Translation and Translating in German Studies
A Festschrift for Raleigh Whitinger
Hardcover 317 pp.
Online discount: 25%
Translation and Translating in German Studies is a collection of essays in honour of Professor Raleigh Whitinger, a well-loved scholar of German literature, an inspiring teacher, and an exceptional editor and translator. Its twenty chapters, written by Canadian and international experts explore new perspectives on translation and German studies as they inform processes of identity formation, gendered representations, visual and textual mediations, and teaching and learning practices.
Translation (as a product) and translating (as a process) function both as analytical categories and as objects of analysis in literature, film, dance, architecture, history, second-language education, and study-abroad experiences. The volume arches from theory and genres more traditionally associated with translation (i.e., literature, philosophy) to new media (dance, film) and experiential education, and identifies pressing issues and themes that are increasingly discussed and examined in the context of translation.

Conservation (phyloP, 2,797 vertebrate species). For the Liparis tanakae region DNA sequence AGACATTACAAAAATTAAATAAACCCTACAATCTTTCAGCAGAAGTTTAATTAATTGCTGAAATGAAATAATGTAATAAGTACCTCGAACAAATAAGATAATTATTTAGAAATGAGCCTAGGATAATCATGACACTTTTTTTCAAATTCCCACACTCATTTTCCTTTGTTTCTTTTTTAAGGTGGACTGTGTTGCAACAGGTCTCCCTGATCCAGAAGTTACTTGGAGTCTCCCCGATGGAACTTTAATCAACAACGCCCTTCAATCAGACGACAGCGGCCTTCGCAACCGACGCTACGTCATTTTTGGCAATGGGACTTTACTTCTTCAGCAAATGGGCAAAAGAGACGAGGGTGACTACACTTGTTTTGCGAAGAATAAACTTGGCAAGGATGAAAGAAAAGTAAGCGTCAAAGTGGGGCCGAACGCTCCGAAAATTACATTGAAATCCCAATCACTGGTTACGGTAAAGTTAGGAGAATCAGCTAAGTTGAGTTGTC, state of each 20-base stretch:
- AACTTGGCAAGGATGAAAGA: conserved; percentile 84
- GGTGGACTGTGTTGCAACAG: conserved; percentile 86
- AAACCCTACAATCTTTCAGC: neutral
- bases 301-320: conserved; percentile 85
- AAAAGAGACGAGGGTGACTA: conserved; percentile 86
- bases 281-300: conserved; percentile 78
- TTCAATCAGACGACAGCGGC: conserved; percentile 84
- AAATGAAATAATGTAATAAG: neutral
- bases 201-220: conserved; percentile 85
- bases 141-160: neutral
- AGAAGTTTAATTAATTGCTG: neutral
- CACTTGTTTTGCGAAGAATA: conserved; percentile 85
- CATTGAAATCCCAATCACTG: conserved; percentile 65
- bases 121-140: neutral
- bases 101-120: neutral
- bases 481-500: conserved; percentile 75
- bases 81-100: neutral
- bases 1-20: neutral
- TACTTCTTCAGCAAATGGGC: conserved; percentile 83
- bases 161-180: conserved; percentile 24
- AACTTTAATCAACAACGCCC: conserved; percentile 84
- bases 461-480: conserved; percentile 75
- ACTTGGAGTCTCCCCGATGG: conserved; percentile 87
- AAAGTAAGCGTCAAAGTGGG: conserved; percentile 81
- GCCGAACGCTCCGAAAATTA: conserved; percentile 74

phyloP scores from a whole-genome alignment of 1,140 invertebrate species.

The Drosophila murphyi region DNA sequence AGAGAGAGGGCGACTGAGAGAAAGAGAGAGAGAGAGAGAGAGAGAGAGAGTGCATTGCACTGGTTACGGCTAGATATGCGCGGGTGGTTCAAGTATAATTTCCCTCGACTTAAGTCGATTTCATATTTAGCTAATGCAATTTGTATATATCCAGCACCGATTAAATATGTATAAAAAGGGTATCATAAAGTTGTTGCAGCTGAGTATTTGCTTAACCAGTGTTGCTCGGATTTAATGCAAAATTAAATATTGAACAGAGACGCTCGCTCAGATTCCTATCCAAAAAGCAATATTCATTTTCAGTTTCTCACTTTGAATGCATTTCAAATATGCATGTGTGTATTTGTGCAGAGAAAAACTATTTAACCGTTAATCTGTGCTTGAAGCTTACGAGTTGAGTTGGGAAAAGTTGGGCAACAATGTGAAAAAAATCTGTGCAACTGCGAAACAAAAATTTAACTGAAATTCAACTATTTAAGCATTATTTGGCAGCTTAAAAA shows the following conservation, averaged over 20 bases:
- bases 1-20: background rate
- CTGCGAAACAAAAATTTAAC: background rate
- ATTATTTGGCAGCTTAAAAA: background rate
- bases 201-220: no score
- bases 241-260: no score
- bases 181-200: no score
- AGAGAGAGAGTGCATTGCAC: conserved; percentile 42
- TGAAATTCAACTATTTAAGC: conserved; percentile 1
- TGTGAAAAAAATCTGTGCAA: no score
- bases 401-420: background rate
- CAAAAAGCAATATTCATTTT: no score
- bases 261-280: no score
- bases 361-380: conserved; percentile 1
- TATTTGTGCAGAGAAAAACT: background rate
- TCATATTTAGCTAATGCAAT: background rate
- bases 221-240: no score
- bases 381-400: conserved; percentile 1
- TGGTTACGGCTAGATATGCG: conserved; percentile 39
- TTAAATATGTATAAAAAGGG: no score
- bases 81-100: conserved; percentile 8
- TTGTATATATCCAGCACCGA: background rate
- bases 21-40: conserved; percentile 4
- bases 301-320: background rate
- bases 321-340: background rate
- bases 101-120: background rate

This study will be invaluable to university and college faculty working in the disciplines in German studies as well as in translation, cultural studies, and second-language education. Its combination of theoretical and practical explorations will allow readers to view cultural texts anew and invite educators to revisit long-forgotten or banished practices, such as translation in (auto)biographical writing and in the German language classroom.
John L. Plews is an associate professor of German at Saint Mary’s University, Nova Scotia. He researches second-language curriculum and international education for language learners and teachers, focusing on lived experience, identity, and voice. He is the co-editor of Interkulturelle Kompetenzen im Fremdsprachenunterricht, German Matters in Popular Culture, and Queering the Canon.
Diana Spokiene is an associate professor in German studies at York University. She is also affiliated with the Graduate Program in Humanities, and the Canadian Centre for German and European Studies. Her research and teaching areas are modern German literature, gender and cultural production, inter/cultural studies, and small nations in the context of globalization.